Torchwood: Children of Earth Review

I should qualify this review by saying that this is the first piece of Doctor Who media with which I have had any sort of contact. It’s not that I haven’t had any desire or interest; I just haven’t gotten around to it. With that said, I am judging this only as a stand-alone miniseries, and not as a continuous piece of the Doctor Who universe.

The Torchwood Institute is a fictional organization in Britain dedicated to defending the Earth from any an all extraterrestrials threats. This particular series focuses on the Cardiff branch of the institute, which is composed of Captain Jack Harkness (John Barrowman), Gwen Cooper (Eve Myles), and Ianto Jones (Gareth David-Lloyd). Naturally the institute is bound to get involved when all of the children of Earth suddenly freeze mid-motion and start to chant the phrase ‘we are coming’ in a Village of the Damned-like unison. Without giving away too much (this is a very densely plotted miniseries), the government thrusts the responsibility of managing the attack onto John Frobiger (Peter Capaldi), a Home Office Civil Servant, who quickly realizes that the invasion is being performed by an alien race known as the 456, which had been previously dealt with back in 1965. But the circumstances of their first contact with the 456 are known only to the Torchwood institute, and could reflect poorly on the entire government if made public. Soon, the entire Torchwood team is on the run, and must find a way to reach the 456 before the British government gives in to their demands.

Again, I’m unqualified to judge this as a piece of continuity with the rest of the Doctor Who Universe, but as a stand-alone miniseries, I thought it was pretty solid. With a little help from Wikipedia, I was able to figure out enough of the universe to understand everything that was going on, and felt fairly certain that I had a good handle on the characters (it all makes a lot more sense once you understand that Captain Jack frequently dies, only to come back to life). As an introduction for the uninitiated, the series manages to integrate the necessary details into a storyline that never feels like it’s stopping to pull out a chalk board and draw an expository diagram for you, which was the most elementary aspect of the show’s success, as well as the most necessary. The other most important asset is its ability to sustain itself over such a length (as so many miniseries are just unable to do), which I can also safely claim that it does with sufficient energy and consideration. One of the greatest assets of the series is that once it establishes itself, it feels comfortable both expanding upon and inverting what it has already told you, often directly challenging the assumptions that you have made about the characters and the morality of their decisions. More over, it feels comfortable doing this up until the very conclusion, so that you really do need to watch the whole thing before you can make any final decisions about what you’ve just watched.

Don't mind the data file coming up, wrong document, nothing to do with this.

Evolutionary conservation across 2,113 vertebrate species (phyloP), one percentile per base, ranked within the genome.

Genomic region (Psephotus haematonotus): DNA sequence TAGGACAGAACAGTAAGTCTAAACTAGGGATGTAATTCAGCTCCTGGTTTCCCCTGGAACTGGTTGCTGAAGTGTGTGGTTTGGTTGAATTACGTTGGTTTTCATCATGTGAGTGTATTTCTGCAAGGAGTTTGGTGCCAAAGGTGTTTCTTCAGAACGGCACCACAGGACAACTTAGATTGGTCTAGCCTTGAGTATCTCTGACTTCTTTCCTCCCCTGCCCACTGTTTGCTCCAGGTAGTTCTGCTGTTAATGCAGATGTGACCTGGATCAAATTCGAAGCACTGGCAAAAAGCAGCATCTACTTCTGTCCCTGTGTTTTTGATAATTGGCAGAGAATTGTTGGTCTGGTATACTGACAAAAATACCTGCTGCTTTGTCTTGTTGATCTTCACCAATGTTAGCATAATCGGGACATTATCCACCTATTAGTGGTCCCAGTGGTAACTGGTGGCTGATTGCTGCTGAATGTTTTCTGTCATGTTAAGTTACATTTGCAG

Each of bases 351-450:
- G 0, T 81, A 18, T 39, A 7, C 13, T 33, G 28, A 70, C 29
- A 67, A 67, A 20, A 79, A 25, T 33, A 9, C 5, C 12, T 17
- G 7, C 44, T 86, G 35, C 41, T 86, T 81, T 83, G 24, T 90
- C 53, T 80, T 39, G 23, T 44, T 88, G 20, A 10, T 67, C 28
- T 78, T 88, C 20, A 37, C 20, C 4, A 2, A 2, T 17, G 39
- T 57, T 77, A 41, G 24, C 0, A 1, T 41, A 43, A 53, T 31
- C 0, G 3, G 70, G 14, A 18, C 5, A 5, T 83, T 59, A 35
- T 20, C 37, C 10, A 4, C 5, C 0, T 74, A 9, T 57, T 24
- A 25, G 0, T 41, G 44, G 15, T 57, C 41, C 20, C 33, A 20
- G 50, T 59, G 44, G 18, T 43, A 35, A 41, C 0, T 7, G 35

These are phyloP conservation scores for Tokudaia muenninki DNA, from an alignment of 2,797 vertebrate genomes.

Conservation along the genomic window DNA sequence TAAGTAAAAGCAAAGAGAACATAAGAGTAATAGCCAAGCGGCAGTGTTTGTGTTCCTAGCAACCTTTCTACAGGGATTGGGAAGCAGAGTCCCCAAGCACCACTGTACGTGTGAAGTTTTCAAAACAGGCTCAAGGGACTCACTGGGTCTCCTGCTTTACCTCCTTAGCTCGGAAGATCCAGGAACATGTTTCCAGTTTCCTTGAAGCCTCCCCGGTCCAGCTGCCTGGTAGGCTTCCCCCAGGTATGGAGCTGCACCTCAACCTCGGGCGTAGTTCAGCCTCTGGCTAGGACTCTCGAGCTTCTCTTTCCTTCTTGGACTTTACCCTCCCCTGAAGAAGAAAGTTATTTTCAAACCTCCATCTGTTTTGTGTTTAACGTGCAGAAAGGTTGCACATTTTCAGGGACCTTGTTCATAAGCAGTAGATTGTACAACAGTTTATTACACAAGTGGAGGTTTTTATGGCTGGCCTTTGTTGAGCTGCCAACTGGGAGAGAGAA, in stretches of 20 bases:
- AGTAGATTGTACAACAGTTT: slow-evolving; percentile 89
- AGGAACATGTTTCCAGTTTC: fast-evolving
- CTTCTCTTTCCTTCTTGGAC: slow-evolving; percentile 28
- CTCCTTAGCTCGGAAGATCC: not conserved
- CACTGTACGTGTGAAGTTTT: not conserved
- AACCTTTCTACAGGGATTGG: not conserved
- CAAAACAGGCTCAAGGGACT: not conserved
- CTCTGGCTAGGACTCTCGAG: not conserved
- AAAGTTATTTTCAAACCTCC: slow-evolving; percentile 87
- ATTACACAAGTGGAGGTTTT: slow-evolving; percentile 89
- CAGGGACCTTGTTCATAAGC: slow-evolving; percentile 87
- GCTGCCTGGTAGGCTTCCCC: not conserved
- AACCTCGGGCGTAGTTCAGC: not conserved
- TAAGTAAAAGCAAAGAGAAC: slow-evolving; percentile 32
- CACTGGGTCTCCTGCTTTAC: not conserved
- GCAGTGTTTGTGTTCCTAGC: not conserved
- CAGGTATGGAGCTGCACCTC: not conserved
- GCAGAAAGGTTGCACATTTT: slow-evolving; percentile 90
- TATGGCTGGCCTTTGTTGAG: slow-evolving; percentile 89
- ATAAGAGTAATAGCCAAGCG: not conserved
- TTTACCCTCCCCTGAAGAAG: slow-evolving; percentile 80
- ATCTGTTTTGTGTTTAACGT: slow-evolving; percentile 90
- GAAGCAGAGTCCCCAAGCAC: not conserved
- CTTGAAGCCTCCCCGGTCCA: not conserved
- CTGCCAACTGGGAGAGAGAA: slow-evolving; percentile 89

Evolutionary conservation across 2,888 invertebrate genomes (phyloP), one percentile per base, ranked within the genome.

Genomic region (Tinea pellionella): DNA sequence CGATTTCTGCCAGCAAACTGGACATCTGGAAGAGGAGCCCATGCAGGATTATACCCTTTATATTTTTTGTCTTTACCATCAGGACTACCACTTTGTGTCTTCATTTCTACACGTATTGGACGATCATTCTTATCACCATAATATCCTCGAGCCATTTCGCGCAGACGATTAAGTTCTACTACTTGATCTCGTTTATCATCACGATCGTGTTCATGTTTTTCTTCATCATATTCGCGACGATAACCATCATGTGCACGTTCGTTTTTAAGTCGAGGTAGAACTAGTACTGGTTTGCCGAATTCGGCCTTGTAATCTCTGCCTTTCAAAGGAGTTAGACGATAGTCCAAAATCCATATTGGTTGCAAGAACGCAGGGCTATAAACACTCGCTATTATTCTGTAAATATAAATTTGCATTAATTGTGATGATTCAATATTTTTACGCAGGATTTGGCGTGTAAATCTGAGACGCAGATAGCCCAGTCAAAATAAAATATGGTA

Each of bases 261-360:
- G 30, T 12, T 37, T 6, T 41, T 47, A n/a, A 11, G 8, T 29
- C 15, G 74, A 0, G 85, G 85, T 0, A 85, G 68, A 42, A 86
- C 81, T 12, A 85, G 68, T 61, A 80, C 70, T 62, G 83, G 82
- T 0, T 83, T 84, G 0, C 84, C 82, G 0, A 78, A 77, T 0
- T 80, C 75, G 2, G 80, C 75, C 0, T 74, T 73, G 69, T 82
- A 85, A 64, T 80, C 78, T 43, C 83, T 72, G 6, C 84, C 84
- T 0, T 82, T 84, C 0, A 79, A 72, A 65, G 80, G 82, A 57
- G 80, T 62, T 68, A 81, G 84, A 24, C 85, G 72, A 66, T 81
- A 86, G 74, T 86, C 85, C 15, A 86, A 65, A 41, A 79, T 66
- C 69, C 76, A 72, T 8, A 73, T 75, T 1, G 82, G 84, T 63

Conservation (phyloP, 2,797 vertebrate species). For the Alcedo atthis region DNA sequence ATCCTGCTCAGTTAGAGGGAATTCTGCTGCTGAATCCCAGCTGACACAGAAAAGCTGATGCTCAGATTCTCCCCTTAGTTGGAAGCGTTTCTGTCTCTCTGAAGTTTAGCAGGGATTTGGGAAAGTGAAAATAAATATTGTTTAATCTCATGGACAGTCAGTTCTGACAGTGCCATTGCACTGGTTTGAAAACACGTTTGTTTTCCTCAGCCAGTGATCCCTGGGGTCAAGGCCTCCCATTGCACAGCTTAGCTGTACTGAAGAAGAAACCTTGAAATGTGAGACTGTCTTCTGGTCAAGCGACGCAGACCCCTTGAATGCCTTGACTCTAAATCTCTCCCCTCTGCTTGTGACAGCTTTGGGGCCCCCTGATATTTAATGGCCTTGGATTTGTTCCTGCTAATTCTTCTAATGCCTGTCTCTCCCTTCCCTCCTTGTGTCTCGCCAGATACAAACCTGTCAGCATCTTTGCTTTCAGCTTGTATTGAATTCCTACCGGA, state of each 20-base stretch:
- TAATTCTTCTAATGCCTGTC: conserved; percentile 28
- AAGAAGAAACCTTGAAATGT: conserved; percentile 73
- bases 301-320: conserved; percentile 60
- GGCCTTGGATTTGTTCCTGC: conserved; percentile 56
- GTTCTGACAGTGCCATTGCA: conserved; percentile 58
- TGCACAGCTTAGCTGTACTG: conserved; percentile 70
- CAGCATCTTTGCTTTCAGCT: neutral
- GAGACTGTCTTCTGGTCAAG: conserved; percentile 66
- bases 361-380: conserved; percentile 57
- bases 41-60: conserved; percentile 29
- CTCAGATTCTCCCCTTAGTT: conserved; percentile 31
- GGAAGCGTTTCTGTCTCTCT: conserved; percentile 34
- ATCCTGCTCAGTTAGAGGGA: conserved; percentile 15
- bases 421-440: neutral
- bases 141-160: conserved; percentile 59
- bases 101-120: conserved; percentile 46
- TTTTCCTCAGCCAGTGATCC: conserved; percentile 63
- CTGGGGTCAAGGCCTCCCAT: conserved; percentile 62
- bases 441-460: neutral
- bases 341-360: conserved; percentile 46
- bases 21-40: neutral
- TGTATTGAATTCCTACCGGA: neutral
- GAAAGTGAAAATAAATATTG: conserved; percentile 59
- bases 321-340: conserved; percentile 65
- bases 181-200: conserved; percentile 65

Really, the only complaints that I can muster would be related to the limitations of the medium of television itself. With a plot and a set of characters that could easily justify a feature length film, it’s hard not to wish that they had the budget to back it up. Then again, it’s hard to imagine sitting in a theater for five hours without taking some sort of break, so the better trade-off was probably made.

DVD Bonus Features

The DVD set also contains a half hour long behind the scenes featurette entitled "Torchword Classified". As far as ‘making of’ docs go, it’s pretty standard, but it’s hard to ask for more from a set that’s already so dense (although some trivia or something might have been nice).

"Torchwood: Children of Earth" is on sale July 28, 2009 and is rated NR. Television. Directed by Euros Lyn. Written by Russell T. Davies, John Fay, James Moran. Starring Eve Myles, Gareth David Lloyd, John Barrowman, Liz May Brice, Paul Copley, Peter Capaldi.

Aug
13
2009
Anders Nelson • Associate Editor

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